From an outsider’s view, the Ho dynasty would seem to have all the makings of a super-sized, real-life version of HBO’s “Succession.”
The patriarch, the late Stanley Ho, fathered 17 children with four different women he called wives, making for a sprawling and complex family tree that’s had its share of disputes.
“If you only have a core business, you definitely cannot involve everyone,” said Winnie Peng, an adjunct associate professor who studies Asian family businesses at the Hong Kong University of Science and Technology. “With 17 children, how do you give them different positions and ensure they don’t fight against each other?”
The Hos came up with a different solution: Some of the offspring went their own way, leaving management of the casino empire to a select few. That’s helped keep public conflicts largely at bay — the clan showcased unity at Stanley Ho’s funeral in 2020 — even though a local court was tasked last year with naming administrators for his estate after the family failed to reach an agreement.
For the empire, ensuring there is no infighting is particularly important as it faces one of its biggest challenges.
The Ho companies have been under increasing pressure with Covid-19 crippling the casino industry and Macau pushing to decrease its reliance on the sector amid growing scrutiny from the Chinese government. Police recently arrested the heads of the city’s two biggest junket operators, just as the former Portuguese enclave said it would reduce the terms of its gaming licenses, which are up for renewal in June. The Hos have three of the six permits.
The impact has been clear: At SJM Holdings Ltd., the main vehicle of the family’s business that controls the largest number of casinos in Macau, annual gaming revenue in the city was down 70% last year from its pre-pandemic level. The company’s market value is a fifth of what it was at its peak in 2013.
The plunge has cost the family $4 billion since November 2020, when it was Asia’s 17th richest dynasty, according to the Bloomberg Billionaires Index. Now worth $10.6 billion, the Hos are no longer among the region’s 20 wealthiest clans.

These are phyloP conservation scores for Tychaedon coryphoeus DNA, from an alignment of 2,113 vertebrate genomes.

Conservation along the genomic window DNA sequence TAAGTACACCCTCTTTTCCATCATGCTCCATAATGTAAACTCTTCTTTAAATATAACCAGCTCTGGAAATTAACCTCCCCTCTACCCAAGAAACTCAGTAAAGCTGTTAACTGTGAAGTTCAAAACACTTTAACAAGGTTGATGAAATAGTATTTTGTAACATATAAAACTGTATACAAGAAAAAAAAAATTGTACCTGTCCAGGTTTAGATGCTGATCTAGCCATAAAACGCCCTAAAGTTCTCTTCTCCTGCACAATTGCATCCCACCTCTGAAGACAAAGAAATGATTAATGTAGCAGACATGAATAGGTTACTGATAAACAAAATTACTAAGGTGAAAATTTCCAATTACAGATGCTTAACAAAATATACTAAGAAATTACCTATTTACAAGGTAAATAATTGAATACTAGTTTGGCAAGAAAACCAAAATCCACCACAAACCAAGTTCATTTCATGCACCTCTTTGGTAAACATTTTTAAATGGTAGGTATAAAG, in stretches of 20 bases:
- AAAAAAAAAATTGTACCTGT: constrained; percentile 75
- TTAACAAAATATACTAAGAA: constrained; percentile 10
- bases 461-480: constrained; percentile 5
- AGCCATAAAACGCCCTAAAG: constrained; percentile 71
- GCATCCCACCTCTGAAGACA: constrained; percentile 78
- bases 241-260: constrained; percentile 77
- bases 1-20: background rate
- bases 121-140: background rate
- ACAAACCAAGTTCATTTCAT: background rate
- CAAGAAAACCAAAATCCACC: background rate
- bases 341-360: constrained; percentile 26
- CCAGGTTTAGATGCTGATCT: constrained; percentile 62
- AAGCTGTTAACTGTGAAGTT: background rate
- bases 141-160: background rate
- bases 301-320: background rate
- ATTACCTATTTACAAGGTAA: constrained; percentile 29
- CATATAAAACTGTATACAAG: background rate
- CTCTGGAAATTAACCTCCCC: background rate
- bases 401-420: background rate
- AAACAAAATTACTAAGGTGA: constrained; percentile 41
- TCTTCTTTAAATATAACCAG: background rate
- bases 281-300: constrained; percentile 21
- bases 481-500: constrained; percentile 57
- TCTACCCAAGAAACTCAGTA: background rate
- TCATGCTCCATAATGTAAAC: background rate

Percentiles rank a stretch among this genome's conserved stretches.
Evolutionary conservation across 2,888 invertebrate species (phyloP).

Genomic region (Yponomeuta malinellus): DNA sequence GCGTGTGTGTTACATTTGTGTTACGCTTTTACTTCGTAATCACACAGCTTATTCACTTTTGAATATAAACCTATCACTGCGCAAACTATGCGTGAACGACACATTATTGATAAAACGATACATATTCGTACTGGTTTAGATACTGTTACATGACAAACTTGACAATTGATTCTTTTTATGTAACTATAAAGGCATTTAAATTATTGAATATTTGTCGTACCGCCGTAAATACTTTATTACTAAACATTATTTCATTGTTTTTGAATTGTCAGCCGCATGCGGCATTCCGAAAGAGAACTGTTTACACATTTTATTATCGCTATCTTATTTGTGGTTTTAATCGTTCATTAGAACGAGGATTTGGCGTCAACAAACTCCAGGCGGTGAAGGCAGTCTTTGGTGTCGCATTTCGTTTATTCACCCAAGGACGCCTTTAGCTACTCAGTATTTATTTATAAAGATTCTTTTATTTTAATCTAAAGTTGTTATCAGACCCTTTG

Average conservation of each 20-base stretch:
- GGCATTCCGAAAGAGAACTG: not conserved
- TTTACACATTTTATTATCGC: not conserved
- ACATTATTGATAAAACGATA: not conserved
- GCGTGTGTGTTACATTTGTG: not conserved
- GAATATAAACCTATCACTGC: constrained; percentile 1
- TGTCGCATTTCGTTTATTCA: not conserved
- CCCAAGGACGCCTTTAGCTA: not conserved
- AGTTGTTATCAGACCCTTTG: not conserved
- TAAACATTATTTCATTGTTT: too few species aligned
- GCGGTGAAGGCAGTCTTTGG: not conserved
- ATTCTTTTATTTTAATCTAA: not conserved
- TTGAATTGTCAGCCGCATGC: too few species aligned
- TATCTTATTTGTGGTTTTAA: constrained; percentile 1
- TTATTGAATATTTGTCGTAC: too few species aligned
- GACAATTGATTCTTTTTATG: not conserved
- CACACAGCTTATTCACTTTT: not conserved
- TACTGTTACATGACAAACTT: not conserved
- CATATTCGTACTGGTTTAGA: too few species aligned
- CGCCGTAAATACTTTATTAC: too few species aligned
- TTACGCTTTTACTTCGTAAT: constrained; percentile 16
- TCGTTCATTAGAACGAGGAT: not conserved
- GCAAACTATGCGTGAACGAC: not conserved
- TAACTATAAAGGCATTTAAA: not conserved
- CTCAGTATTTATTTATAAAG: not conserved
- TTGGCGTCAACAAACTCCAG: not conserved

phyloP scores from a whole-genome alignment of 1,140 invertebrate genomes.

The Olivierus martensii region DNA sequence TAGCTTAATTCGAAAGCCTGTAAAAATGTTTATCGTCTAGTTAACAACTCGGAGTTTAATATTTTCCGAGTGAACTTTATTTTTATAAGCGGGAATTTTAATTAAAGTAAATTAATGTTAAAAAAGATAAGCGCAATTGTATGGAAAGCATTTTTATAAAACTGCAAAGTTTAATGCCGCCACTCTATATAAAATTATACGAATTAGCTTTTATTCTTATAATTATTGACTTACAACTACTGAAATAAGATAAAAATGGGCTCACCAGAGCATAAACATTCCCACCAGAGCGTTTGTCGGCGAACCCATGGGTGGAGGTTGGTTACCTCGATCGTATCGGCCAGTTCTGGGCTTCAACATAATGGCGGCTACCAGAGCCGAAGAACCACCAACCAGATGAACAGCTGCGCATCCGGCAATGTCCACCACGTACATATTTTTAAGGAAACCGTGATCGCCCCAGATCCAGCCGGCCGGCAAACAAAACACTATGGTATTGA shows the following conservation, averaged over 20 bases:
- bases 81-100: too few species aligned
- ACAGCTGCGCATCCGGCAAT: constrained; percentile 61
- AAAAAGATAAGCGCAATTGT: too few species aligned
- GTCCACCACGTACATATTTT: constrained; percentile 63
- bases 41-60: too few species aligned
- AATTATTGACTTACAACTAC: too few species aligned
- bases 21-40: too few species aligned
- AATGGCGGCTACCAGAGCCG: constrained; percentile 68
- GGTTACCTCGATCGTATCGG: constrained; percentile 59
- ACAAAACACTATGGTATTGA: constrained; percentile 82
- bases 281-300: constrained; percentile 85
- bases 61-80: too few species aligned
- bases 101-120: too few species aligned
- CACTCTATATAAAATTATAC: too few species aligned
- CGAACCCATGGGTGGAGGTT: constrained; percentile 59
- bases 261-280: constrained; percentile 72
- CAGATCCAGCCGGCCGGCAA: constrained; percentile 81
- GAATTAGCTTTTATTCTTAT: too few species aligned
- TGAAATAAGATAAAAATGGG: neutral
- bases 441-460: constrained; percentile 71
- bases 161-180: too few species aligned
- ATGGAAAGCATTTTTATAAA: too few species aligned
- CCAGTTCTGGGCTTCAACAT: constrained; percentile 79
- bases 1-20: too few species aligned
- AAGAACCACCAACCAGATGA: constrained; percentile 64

SJM didn’t respond to calls and emails requesting comment for this story.
The move to streamline the business came even before the patriarch’s death. Three years ago, his offspring from the second wife gained control of SJM’s board by forging an alliance with another group of shareholders, with none of the other children or surviving wives publicly contesting the agreement.
Daisy Ho, a daughter from that union, has been heading SJM since 2018, while her sister Pansy has been the co-chair of MGM China Holdings Ltd. for years. Together, they also lead property developer Shun Tak Holdings Ltd., and their brother Lawrence is the chairman of Melco International Development Ltd.
Sabrina Ho, a daughter from Stanley’s fourth wife, is one of the children who branched out, encouraged by her father. He told her he never placed bets, something that stuck with her and pushed her to look beyond gambling.
“He told me ‘I don’t gamble at all,’ all my life,” Ho said in a WeChat interview. “I decided I will do the same.”
So instead of vying for a role in the family’s gambling empire, the 31-year-old heiress turned to the arts.
Her family helped set up Poly Auction Macau, the local unit of China’s Poly Culture Group Corp., which is part of a state-owned conglomerate with $58 billion in annual revenue that deals in everything from art to weapons. Despite having little experience in art beyond a stint as a telephone operator for the parent company in Beijing, Sabrina became Poly Auction Macau’s chief executive officer.
Her siblings are increasingly looking outside for their own path.
Mario, Ho’s youngest son, is an executive at a Hong Kong-listed e-sports and gaming company and has stated plans for a platform of family offices in the Greater Bay Area. Josie, a singer and actress, founded her own film company and has toured with her rock band. Laurinda touts her beef noodles franchise on her popular Instagram account.
Even Lawrence, Melco’s head, is turning to other investments. His family office, Black Spade Capital, bought a medical imaging firm in the former British colony and launched a special-purpose acquisition company in the U.S. last year.
In China, branching out can be a way for entrepreneurs to show they are capable of success beyond their core business — but it can also be used to plan for succession of large fortunes and put family empires on more solid footing during difficult times, according to Peng of the Hong Kong University of Science and Technology. Even if ventures contribute little to the Ho fortune, they help keep management of the casino empire stable.
“If we know that the external environment is not that stable, we want to reduce risk,” Peng said. When the offspring goes different ways, “it definitely helps,” she added.